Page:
Brake urges 20mph limit near schools to cut child road casualties

Safety charity Brake has called for a 20mph speed limit to be imposed on all roads near schools in the UK to reduce child fatalities. Last year, 2,456 children under 16 were seriously injured or killed on the country’s roads. Many councils have already implemented 20mph zones near schools, but Brake claims that two-thirds of parents report higher limits on some roads close to their children’s schools. One example is Dropmore Infant School in Buckinghamshire, where nearby roads have limits of up to 60mph.

Headteacher Gitta Streete has been advocating for 20mph limits for several years. She said, “One parent had their car door taken off by a passing car. That could easily have been a child, parent or carer being hit. What we need is a proper, phased speed reduction system: a reduction to 20mph outside the school and safe areas for everyone to walk along and cross the road.”

Buckinghamshire Council’s member for transport, Steven Broadbent, said the council takes road safety “incredibly seriously” and is aware of the school’s concerns. He added, “We want to continue working as closely as possible with them and all schools to ensure all students have safe passage to and from school.”

Brake’s Lucy Straker said that reducing speed saves lives, as a crash at 30mph has twice the amount of kinetic energy as one at 20mph. She questioned, “Why do we have to wait until a child is killed before we act?”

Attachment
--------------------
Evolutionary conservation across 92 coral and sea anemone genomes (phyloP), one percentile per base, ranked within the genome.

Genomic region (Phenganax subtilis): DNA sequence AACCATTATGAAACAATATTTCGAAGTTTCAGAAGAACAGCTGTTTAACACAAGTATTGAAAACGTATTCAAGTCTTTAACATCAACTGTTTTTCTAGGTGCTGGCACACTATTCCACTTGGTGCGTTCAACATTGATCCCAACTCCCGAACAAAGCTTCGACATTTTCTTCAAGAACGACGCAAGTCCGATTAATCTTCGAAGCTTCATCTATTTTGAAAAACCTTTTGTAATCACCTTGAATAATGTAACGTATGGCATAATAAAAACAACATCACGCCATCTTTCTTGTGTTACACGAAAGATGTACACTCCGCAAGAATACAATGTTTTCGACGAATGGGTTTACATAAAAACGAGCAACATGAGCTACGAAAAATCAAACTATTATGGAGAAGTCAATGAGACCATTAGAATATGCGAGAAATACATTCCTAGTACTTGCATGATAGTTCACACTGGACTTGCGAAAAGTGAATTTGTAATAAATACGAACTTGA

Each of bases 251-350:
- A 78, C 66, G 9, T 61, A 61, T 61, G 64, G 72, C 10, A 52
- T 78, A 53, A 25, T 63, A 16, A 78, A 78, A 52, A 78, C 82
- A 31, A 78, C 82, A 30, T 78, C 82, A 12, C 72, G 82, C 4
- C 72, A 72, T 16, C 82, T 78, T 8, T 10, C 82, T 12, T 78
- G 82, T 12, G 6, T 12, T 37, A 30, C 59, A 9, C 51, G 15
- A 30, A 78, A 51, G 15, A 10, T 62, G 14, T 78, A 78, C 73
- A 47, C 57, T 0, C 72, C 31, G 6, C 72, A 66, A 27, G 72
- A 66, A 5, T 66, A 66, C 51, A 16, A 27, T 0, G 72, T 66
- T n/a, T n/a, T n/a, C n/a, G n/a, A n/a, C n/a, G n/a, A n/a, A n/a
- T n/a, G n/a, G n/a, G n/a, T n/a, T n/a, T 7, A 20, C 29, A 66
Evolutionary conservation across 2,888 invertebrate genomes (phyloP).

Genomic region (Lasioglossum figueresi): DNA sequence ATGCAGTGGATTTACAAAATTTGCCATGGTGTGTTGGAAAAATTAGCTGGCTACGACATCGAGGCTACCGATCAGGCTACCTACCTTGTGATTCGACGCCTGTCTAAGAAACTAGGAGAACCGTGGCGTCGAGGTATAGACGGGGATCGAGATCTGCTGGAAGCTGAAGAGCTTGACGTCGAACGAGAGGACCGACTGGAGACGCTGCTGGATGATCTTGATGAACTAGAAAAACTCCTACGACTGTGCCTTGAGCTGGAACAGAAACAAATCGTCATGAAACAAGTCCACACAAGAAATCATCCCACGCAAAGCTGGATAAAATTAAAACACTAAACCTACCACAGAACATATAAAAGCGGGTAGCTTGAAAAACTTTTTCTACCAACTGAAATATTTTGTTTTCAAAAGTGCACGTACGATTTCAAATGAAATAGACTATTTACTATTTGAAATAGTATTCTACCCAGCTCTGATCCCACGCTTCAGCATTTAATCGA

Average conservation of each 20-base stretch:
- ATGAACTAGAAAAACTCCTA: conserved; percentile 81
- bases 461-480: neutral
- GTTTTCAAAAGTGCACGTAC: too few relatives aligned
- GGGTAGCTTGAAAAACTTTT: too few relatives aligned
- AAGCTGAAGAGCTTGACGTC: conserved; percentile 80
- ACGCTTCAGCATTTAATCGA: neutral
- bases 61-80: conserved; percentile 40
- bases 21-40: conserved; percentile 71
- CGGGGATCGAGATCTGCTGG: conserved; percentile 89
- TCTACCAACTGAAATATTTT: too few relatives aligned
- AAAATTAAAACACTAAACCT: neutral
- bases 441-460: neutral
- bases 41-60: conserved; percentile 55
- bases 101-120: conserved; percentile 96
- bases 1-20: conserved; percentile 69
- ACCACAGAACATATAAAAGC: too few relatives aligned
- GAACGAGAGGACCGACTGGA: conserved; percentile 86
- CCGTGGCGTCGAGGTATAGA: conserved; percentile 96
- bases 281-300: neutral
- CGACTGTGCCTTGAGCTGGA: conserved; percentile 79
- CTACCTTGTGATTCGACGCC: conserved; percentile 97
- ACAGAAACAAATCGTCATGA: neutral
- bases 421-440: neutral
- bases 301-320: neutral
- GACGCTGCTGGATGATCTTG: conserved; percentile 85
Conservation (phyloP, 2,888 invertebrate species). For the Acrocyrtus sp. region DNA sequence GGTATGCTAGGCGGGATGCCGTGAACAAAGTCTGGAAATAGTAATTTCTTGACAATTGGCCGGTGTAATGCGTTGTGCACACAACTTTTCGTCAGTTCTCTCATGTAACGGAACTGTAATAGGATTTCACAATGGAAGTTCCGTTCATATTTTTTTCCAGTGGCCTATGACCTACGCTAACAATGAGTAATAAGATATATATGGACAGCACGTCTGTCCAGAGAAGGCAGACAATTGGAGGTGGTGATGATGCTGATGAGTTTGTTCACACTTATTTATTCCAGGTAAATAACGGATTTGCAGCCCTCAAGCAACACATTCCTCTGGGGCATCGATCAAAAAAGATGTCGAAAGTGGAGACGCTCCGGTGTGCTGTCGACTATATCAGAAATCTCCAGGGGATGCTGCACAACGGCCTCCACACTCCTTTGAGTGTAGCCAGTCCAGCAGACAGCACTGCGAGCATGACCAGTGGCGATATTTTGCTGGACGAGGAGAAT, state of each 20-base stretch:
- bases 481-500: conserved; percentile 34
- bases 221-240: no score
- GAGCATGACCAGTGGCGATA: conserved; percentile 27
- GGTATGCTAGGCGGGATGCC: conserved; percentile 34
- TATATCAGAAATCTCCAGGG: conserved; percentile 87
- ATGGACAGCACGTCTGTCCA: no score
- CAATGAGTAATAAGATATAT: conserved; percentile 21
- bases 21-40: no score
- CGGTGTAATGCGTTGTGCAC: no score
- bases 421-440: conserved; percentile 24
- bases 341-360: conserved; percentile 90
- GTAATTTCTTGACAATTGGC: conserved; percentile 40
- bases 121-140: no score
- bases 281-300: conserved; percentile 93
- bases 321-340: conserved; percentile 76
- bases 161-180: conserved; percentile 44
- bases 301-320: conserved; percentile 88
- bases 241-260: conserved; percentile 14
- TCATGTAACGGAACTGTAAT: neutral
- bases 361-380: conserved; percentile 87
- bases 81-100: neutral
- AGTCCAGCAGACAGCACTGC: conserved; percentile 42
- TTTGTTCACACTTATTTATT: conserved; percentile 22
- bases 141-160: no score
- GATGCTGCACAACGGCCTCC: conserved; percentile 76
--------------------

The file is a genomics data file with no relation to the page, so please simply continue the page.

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However, a report from last year suggested that cutting speed limits to 20mph in built-up areas did not significantly improve safety.

This comes as over 700 schools and nurseries participate in Brake’s Kids Walk today to raise awareness of the issue. Wales is set to introduce a default 20mph limit on residential roads and busy pedestrian streets on September 17, making it one of the first countries in the world to implement such laws.

The Local Government Association, which represents councils, stated that it is up to each council to make speed decisions based on their local needs. A Department for Transport spokeswoman also said that it is the decision of local authorities in England to choose their own limits and there are no plans to introduce any default or national 20mph zones.

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Jamie Cartwright

Jamie is a keen traveler, writer, and (English) teacher. A few years after finishing school in the East Mids, UK, he went traveling around South America and Asia. Several teaching and writing jobs, he found himself at The Thaiger where he mostly covers international news and events.

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